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Amazing Plants (Read It Yourself - Level 2) by Lorraine Horsley

By Lorraine Horsley

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2004). However, any green color on the fruit surface strongly reduces consumer preferences (Ebel et al. 2004). ‘Satsuma’ mandarins with soluble solids content-to-acidity ratio of 10 : 1 and no green color were also preferred by most consumers (Ebel et al. 2004). Internal fruit quality, such as flavor and sweetness, is largely dependent on the amount of sugars and acids present in the fruit, and for most consumers was also considered an important quality factor, particularly fruit sweetness (Poole and Baron 1996).

2005). However, after 8–5 days, ‘Tommy Atkins’ and ‘Palmer’ mangoes, respectively, may develop objectionable softness (Nunes et al. 2007). Likewise, mango fruit from Haiti (cv. Francisque) stored at 12°C ripened completely and developed a good flavor after the first week of storage (Kane et al. 1982). Mature-green ‘Kensington’ mangoes stored at 15°C showed a significant decrease in firmness, especially at between 1 and 2 weeks of storage, and after 3 weeks the fruit was considered fully ripe (Chaplin et al.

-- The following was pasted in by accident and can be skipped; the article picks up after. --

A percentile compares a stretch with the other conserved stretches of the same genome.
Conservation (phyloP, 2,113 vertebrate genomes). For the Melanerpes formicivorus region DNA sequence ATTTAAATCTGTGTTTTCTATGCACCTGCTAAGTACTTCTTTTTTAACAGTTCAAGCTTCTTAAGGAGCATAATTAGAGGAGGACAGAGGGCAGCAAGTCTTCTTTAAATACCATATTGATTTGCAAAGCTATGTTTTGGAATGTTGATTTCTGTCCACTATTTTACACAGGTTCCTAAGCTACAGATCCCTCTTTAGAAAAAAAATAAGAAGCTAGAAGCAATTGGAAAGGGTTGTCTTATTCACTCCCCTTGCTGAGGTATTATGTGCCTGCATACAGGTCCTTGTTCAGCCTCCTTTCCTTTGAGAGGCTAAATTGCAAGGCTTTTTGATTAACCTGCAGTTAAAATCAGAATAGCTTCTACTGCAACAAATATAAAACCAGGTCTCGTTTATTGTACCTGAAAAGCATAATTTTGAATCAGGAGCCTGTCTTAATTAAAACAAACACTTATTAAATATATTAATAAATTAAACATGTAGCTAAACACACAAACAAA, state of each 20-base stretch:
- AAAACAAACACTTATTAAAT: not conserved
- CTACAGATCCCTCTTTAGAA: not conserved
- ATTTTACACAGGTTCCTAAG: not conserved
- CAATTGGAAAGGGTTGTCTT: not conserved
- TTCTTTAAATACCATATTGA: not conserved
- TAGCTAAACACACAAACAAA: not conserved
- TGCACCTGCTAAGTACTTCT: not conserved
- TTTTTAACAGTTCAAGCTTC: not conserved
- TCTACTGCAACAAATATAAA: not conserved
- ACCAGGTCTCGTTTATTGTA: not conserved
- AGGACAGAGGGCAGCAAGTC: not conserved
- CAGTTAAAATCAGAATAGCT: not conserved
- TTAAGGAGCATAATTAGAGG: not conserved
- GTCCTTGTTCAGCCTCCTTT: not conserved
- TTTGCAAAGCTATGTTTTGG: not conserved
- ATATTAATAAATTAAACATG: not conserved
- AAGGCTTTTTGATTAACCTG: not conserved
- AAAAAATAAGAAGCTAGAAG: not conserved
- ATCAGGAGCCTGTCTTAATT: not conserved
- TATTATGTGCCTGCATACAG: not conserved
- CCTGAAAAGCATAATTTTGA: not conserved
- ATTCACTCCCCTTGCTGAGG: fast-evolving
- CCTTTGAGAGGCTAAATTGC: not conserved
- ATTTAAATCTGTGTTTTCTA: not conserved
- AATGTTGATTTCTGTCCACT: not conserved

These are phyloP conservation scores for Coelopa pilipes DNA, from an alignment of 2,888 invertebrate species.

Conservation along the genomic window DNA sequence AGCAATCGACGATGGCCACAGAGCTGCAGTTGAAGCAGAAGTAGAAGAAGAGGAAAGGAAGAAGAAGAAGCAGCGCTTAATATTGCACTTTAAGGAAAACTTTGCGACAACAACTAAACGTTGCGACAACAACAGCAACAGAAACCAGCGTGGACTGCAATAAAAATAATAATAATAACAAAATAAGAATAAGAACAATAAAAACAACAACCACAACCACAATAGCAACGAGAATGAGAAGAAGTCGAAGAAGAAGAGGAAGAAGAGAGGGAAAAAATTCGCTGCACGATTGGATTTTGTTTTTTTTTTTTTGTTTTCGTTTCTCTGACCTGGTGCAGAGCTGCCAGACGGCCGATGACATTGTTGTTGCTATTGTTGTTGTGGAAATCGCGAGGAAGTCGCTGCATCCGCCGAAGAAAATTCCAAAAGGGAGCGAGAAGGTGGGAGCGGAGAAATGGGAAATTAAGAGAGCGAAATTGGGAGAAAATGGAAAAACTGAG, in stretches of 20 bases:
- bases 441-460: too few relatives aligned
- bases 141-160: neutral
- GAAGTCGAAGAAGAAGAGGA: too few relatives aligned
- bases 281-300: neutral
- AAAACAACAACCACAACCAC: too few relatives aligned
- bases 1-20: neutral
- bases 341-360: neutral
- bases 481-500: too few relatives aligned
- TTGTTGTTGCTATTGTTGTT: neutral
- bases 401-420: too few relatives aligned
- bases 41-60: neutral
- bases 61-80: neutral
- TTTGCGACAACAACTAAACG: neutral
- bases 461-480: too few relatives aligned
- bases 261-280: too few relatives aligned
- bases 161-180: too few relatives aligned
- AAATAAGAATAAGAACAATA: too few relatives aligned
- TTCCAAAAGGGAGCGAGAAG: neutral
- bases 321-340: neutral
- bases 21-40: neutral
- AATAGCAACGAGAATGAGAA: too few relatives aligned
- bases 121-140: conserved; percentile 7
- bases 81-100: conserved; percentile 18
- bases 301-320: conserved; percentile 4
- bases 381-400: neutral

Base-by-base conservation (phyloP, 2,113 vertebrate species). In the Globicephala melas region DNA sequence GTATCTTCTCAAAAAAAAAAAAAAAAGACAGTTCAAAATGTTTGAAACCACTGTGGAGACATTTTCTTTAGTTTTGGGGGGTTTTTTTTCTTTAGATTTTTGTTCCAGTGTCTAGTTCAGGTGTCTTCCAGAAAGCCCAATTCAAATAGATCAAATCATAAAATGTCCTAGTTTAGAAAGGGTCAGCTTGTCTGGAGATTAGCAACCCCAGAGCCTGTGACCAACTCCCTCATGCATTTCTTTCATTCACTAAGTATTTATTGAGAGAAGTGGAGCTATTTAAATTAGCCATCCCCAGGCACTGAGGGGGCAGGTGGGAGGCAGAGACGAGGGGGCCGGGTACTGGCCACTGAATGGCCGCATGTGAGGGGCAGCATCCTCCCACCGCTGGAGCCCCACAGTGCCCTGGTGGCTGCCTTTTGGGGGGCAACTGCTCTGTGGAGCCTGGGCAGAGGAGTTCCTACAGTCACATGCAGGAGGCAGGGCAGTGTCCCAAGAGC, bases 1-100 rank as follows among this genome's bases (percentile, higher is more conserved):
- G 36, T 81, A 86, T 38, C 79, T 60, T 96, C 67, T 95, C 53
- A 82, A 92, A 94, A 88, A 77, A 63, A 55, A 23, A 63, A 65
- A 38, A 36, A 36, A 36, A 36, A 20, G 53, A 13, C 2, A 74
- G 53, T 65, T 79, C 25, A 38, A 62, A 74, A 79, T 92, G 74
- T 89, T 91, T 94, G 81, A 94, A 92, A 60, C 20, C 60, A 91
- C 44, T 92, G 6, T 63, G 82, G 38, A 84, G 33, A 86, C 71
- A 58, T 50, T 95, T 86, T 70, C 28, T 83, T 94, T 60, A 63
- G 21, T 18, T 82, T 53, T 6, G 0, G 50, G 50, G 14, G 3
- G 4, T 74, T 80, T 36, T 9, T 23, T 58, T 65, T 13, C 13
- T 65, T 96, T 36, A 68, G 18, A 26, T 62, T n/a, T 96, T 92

1995b) reported that skin color development in mangoes depends on the cultivar and maturity. In addition, the rate of ripening depends upon the storage conditions, particularly the temperature. During storage, L*, hue, and chroma values measured on the skin of ‘Tommy Atkins’ and ‘Palmer’ mangoes changed rapidly to approach a value that indicated that the fruits were fully reddish-yellow after 7–8 days at 20°C. L* value of ‘Tommy Atkins’ mangoes stored at 20°C increased during storage, indicating that the fruits were more light than SUBTROPICAL AND TROPICAL FRUITS at the time of harvest due to the development of a yellowish color (Nunes et al.

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